The A-Z of Ben Elton

As veteran comic and writer returns to the stage with his new show Authentic Stupidity, we’ve given him the A-Z treatment. That’s A sorted at least…

A is for Authentic Stupidity

Breaking his 15 year absence from live comedy in 2019, Ben Elton caught the bug. He’s heading back out on the road once again with his latest routine, Authentic Stupidity, which will see Elton lampoon humanity’s latest existential threat: Artificial Intelligence. Though, he seems more preoccupied with our coping methods: “I reckon our real problem isn’t Artificial Intelligence, it’s good old fashioned Authentic Stupidity!”

B is for Blackadder

Though Ben Elton wasn’t responsible for the creation of Rowan Atkinson’s snivelling and sarcastic Blackadder, he did co-write the second, third, and fourth series of the worldwide hit. The historical anthology sitcom got better and better with each subsequent series, culminating in the final episode of the WW1-set series four, which continues to resonate today. A poignant finale to one of Britain’s most beloved comedies. 

Blackadder II's funniest and rudest put downs 😂 | Blackadder - BBC

C is for Comic Relief

Conceived by comedian Sir Lenny Henry and comedy writer Richard Curtis in response to the Ethiopian famine, Ben Elton has been a major player in Comic Relief since its inaugural live fundraising show at London’s Shaftesbury Theatre in 1986. He maintained a close connection to the Red Nose Day telethon for many years after, even hosting it in 1988. 

D is for Dead Famous

With his seventh novel, Dead Famous, released in 2001, Ben Elton had a thinly veiled dig at the advent of reality television – notably shows like Big Brother. Using the setting as the scene of a whodunnit, the television ratings go through the roof when a contestant gets murdered. He missed a trick however by not making the murderer’s catchphrase: “Do you want another one?”

E is for East Sussex

Bucking the trend of most prominent celebrities during the nineties, Ben Elton relocated from London to East Sussex with his family, as well as maintaining a home in North Fremantle, Australia. He has British/Australian dual citizenship.

Ben Elton opens Friday Night Live on Channel 4

F is for Friday Night Live

Elton had made a name for himself as a comedy writer by 1985, but his break as a television personality came after he featured prominently on Friday Night Live (fka as Saturday Live). The series, which ran for four seasons as well as a few comeback specials, also transformed acts such as Harry Enfield into bonafide stars.

G is for The Great Railway Disaster

Never one to shy away from his political values, Ben Elton hosted The Great Railway Disaster, a show which sees the comedian travel the country on Britain’s railways amid mass cancellations, soaring ticket prices, and dilapidated infrastructure. Making the argument that the privatisation of our railways has been a major failure, it’s hard to argue with him on this one.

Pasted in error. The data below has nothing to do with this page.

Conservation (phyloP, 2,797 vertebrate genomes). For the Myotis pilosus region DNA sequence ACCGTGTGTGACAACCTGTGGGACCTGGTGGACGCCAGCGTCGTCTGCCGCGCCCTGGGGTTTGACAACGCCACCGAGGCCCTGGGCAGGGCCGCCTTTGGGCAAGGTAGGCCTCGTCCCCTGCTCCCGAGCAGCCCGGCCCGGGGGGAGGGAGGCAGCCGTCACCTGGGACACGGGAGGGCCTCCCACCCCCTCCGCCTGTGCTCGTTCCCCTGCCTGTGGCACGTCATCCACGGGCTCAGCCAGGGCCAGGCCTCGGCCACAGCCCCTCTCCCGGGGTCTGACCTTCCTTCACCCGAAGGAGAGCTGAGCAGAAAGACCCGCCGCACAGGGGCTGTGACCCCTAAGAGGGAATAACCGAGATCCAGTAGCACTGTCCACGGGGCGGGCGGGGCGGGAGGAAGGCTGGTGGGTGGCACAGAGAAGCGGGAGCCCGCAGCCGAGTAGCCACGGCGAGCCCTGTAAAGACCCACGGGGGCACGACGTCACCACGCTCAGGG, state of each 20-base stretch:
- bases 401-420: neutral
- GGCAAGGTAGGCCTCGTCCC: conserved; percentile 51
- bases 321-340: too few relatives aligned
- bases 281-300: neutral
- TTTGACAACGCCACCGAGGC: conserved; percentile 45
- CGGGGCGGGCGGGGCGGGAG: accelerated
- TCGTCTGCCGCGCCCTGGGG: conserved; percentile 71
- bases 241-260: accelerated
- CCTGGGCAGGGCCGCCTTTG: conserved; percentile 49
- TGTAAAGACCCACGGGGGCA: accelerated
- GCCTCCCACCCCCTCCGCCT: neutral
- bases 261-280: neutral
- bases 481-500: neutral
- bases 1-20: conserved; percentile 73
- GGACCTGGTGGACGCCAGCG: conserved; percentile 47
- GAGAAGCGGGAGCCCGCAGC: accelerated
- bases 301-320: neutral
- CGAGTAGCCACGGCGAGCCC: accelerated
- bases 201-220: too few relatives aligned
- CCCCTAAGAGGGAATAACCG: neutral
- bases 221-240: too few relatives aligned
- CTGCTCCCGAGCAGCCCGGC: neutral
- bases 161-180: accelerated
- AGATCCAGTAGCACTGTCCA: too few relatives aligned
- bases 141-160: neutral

H is for Happy Families

With an all-star cast of the best British comedians of the 80s – known as the Comic Strip – in Jennifer Saunders, Dawn French, Ade Edmondson and Stephen Fry, rural BBC comedy drama Happy Families was the first television show written solely by Elton. Riffing on the 1949 Ealing film Kind Hearts And Coronets, it’s a forgotten gem that needs revisiting.

I is for IVF 

Without IVF, Ben Elton and his wife Sophie Gare wouldn’t have children. After five years of trying for a baby, Gare went on three courses of IVF, the result of which was their twins, Bert and Lottie. The experience inspired his 1999 novel Inconceivable, which Elton adapted into his first film, Maybe Baby, the following year.

J is for The Jam Tarts

Speaking of Ben Elton’s wife, he met Australian saxophonist Sophie Gare in Melbourne in 1986. He was working there and she was touring with her band, The Jam Tarts. Though Elton was in a relationship when they first crossed paths, they got together a year later and eventually married in 1994.

K is for Kenneth Branagh 

In 1993, Ben Elton was cast in his first notable film role as Verges in Kenneth Branagh’s film adaptation of William Shakespeare’s Much Ado About Nothing. Despite only being a supporting member of the cast, he rubbed shoulders with Denzel Washington, Emma Thompson, Michael Keaton and Keanu Reeves on set.

Comedian Ben Elton talks Brexit and Boris Johnson

L is for Labour Party

Politics and comedy came hand-in-hand throughout the 80s, with comedians of the era generally taking an anti-Thatcher slant. Ben Elton has been a Labour supporter for the most part of his life, and one of the party’s biggest private financial donors. All with the exception of the New Labour period, when Elton plumped for the Green Party instead, before reigniting his allegiance in 2015.

M is for Manchester 

Whilst studying drama at The University of Manchester, Elton befriended fellow budding comedians including Rik Mayall, Ade Edmondson, Jennifer Saunders, Dawn French, Nigel Planer and Alexei Sayle, all of who would become frequent collaborators and friends.

N is for Novels